"Hmmm, let me try again!" she said "I pull this down, yes?" she asked re-cocking the revolver. Miss Orr might be closeted and ignorant of much of the real world outside her fancy townhouse, but she was not unintelligent and she was certainly very observant. Pulling the hammer back was more difficult than Mr. Winter had made it look, but she managed it and 'fired' the thing again, this time with her eyes open, looking down the barrel at an imaginary redskin.

 

"Oh, this is tremendous fun!" her pretty face beamed at Mr. Winter "One more go, then I want to see it go off properly!" she said. In her haste she forgot to cock it and found the trigger almost impossible to budge. "Oh it's broken", she cried. Nothing daunted she steadied the butt against the hard whalebone stays that covered her stomach and using both forefingers managed, with an unladylike grunt, to pull the trigger back.

 

"Oh Mr. Winter, look what I have discovered" she gasped at the veteran gunsmith "If you don't pull back the thing first and just pull the trigger, the thing goes back anyway and the doo-dah turns around on its own! Isn't that clever?!"

 

Her arm was hurting with the weight of it, and her hand aching, but once you knew what to expect, she found you could put your mind to it and do it again more easily. She used the double action again and then turned to Oskar, her blue eyes bright with excitement.

 

"I want to fire it with real bullets!!" she demanded. For the first time in her life, Miss Anaesthesia Ether Orr was madly, passionately in love: with a 1858 model Lefaucheux double action revolver.

 

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"Hmmm, let me try again!" she said "I pull this down, yes?"

"Er... ja." Oskar nodded. "The action itself means you don't need to, but..."

 

He trailed off as Anesthesia discovered the revolver's function in real time, with a cry of; "Oh it's broken" and a subsequent;

"Oh Mr. Winter, look what I have discovered"

 

"Yes. That happens, but I'd ah... personally caution against it. That effort might send the shot flying off who-knows-where."

"If you don't pull back the thing first and just pull the trigger, the thing goes back anyway and the doo-dah turns around on its own! Isn't that clever?!"

He nodded patiently. "Yes, quite clever. The double action uh... doo-dah is one of the marvels of the modern age."

 

"I want to fire it with real bullets!!"

 

Of course she did. "Right." Oskar intoned. "Of course. One moment, please." and he disappeared below the counter once more to grab a box of small pinfire cartridges. He had half a mind to pull off the bullets and let the girl fire blank rounds, lest the back of his store end the day with a bit more of a draft than that with which it had begun, but young Miss Orr was evidently the persistent type, and obstructing her desires would likely get him nowhere.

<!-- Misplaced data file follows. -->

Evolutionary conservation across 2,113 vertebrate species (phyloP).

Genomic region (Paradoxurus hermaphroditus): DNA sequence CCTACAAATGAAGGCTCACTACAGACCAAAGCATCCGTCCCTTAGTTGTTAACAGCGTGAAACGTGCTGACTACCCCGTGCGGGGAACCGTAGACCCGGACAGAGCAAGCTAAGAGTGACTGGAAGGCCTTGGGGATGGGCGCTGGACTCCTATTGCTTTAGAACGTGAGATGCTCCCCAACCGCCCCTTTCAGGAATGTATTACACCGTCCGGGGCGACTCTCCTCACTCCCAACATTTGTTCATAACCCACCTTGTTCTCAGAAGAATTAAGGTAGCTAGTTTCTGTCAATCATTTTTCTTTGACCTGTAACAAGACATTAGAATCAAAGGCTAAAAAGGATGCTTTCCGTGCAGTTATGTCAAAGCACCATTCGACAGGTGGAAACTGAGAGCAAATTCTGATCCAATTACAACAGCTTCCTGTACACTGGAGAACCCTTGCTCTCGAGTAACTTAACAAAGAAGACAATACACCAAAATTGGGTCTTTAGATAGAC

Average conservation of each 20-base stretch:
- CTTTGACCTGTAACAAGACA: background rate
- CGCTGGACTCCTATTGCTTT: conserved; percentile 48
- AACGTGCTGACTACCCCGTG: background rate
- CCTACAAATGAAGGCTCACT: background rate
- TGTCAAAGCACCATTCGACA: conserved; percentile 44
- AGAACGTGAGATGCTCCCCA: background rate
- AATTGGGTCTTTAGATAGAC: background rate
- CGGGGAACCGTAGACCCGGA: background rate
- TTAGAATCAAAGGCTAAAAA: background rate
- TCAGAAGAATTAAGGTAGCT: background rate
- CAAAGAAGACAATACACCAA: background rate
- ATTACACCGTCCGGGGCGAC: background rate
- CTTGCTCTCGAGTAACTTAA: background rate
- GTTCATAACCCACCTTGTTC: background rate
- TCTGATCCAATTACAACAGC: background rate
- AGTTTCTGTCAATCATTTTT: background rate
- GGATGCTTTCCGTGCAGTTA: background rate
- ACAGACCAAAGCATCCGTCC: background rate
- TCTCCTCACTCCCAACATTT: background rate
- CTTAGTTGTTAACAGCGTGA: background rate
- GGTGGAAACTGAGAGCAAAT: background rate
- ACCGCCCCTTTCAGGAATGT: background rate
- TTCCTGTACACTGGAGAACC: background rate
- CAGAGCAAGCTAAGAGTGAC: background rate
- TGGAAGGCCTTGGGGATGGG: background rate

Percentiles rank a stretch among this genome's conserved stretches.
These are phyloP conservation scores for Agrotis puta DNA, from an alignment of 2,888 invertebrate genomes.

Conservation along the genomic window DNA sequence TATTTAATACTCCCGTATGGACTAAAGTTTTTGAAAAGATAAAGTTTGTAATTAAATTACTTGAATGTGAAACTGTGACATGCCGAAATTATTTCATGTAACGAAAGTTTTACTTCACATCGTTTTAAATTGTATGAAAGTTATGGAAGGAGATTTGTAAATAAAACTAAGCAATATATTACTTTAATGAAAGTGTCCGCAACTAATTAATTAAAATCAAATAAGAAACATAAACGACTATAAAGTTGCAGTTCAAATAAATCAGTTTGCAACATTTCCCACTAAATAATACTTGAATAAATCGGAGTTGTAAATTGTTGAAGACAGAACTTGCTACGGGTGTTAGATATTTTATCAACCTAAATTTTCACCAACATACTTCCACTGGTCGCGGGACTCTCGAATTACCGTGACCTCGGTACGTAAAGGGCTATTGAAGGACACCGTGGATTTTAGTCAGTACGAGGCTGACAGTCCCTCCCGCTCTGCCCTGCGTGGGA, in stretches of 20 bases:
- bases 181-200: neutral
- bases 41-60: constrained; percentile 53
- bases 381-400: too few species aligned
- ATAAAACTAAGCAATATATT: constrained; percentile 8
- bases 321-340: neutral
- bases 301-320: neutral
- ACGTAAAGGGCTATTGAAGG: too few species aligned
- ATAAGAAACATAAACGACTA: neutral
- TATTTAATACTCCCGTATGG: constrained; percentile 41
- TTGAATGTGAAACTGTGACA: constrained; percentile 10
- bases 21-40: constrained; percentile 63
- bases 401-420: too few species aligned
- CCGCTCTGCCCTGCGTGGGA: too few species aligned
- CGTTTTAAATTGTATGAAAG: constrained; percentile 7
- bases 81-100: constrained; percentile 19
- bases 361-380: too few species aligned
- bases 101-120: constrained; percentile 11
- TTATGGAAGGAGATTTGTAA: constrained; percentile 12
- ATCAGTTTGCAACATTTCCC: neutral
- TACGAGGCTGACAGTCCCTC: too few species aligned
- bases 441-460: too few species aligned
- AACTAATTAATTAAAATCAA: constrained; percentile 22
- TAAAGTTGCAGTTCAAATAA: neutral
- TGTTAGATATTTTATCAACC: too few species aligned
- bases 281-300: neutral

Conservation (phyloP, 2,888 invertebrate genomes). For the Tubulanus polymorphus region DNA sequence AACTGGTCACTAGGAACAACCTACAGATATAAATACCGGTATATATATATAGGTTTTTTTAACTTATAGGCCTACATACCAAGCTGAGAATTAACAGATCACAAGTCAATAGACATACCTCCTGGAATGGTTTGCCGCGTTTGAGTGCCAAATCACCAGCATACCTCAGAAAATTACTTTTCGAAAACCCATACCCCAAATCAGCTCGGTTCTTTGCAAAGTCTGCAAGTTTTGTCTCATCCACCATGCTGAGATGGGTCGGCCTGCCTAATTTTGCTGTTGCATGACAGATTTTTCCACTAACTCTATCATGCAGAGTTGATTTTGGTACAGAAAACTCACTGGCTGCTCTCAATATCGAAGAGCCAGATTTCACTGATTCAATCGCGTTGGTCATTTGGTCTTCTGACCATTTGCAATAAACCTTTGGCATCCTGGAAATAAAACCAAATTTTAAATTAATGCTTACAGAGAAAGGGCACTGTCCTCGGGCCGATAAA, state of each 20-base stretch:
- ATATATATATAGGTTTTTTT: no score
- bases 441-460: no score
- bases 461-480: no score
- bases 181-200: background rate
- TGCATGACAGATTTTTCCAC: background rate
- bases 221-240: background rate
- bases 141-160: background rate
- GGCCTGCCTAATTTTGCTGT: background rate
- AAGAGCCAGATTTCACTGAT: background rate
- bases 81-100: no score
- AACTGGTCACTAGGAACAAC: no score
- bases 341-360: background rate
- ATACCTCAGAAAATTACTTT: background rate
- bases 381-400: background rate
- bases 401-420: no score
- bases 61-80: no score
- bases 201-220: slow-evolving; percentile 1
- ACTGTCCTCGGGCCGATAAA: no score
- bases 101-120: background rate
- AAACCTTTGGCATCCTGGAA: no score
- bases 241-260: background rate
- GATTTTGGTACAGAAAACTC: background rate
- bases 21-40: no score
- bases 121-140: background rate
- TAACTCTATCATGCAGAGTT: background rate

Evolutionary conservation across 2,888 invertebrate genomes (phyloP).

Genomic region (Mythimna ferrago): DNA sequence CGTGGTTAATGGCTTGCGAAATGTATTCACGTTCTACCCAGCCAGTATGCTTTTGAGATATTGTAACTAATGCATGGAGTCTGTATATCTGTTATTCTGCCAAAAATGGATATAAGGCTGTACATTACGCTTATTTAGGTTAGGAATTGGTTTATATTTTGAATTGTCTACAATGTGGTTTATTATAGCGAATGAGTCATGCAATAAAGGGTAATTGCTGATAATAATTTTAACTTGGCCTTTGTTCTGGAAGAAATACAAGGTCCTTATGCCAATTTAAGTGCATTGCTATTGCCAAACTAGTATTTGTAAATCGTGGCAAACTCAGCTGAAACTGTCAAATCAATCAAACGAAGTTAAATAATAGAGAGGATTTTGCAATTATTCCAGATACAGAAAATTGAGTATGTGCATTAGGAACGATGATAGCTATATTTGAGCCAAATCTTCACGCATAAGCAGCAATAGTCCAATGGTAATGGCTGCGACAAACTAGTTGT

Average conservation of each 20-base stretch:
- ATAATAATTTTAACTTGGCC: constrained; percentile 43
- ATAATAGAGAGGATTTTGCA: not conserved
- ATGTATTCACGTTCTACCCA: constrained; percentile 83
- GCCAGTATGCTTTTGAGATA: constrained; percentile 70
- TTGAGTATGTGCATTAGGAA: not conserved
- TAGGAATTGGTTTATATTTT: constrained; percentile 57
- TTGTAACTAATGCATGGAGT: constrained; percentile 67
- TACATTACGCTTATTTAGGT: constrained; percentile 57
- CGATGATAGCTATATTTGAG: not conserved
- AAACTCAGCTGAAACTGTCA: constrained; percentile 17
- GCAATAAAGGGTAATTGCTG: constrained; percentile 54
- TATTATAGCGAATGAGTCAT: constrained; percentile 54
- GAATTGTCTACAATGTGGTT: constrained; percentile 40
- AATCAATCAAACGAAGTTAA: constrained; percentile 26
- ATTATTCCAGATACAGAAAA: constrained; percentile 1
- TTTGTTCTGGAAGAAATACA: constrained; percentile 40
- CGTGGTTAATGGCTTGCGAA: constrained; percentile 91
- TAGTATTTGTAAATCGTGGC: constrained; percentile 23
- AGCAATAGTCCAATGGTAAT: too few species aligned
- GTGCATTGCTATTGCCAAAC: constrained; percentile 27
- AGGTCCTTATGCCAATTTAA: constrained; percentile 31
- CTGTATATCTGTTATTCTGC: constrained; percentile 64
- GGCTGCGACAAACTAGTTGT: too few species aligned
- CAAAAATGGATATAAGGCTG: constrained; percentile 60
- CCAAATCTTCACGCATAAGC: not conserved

"If you'll come with me, Fräulein." he told the girl, as he stepped out from behind the counter. There was a jangle as he pulled a set of keys from his pocket and unlocked the back door, leading outside to a sort of miniature shooting gallery. Some fifteen yards away lay a set of bottles as targets, and further back still was a novelty wooden cutout of a bandanna-wearing outlaw, complete with red targets upon his head and heart.

 

"Have you loaded or fired a gate-loaded revolver before?" he asked, as he thumbed three cartridges into his palm.

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"I want to fire it with real bullets!!"

 

Of course she did. "Right." Oskar intoned. "Of course. One moment, please." and he disappeared below the counter once more to grab a box of small pinfire cartridges.

 

It wasn’t very ladylike, but again Anæsthesia stood on tiptoes and peered over the top of the counter to see what the clever foreign gentleman was up to now: he looked like a little grey squirrel, scrabbling around for nuts. He came back up, holding the most darling little box.

 

"If you'll come with me, Fräulein." he told the girl, as he stepped out from behind the counter.

 

“With pleasure” she beamed, holding the pistol close like a baby or a dolly or some other precious toy. Mr. Winter used his impressive set of keys to open the back door (a man with a big set of keys always seemed so important, and Oskar had a set almost as big as her Father, the Postmaster's!) And as for his shooting gallery in the back yard! Oh, it was a virtual wonderland for the want-to-be shootress. She especially like the wooden ruffian at the far end.

 

"Have you loaded or fired a gate-loaded revolver before?" he asked, as he thumbed three cartridges into his palm.

 

She looked at him densely for a second and then held up the pistol.

 

“Gate-loaded… Oh, is that what this is?” she smiled “No, I am afraid not. Could you be so kind as to show me what to do, Mr. Winter, you are so very clever at this sort of thing.” She said so very politely: the editorial staff of The Young Lady would have been proud of her.

 

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“Gate-loaded… Oh, is that what this is?”

The gunsmith nodded confirmation. "Yes, hence the uh... loading gate."

“No, I am afraid not. Could you be so kind as to show me what to do, Mr. Winter, you are so very clever at this sort of thing.”

 

"Your flattery is most charming, Miss Orr. Of course." Oskar replied, a little queasy in the stomach at the sickly sweetness of it all.

 

"First, you pull back the hammer to half-cock, or halfway." he told her, placing his hands over her own to perform the action. "This allows the cylinder to spin freely, and the loading gate to open, see?"

To illustrate his point, he spun the weapon's cylinder and thumbed open the gate at the side of the revolver. Next, he pulled one of the pinfire cartridges from their little paper box and handed it to the girl.

"Now, you take one of these... and slot it into the gate, there. Make sure the little pin is sticking into it's notch, otherwise the hammer won't hit it and the weapon won't fire."

 

For this part, he was careful to stand back from Anesthesia. As enthusiastic as she seemed to be about all this, he didn't entirely trust her not to defy all logic and set off a round in some way or another.

@Javia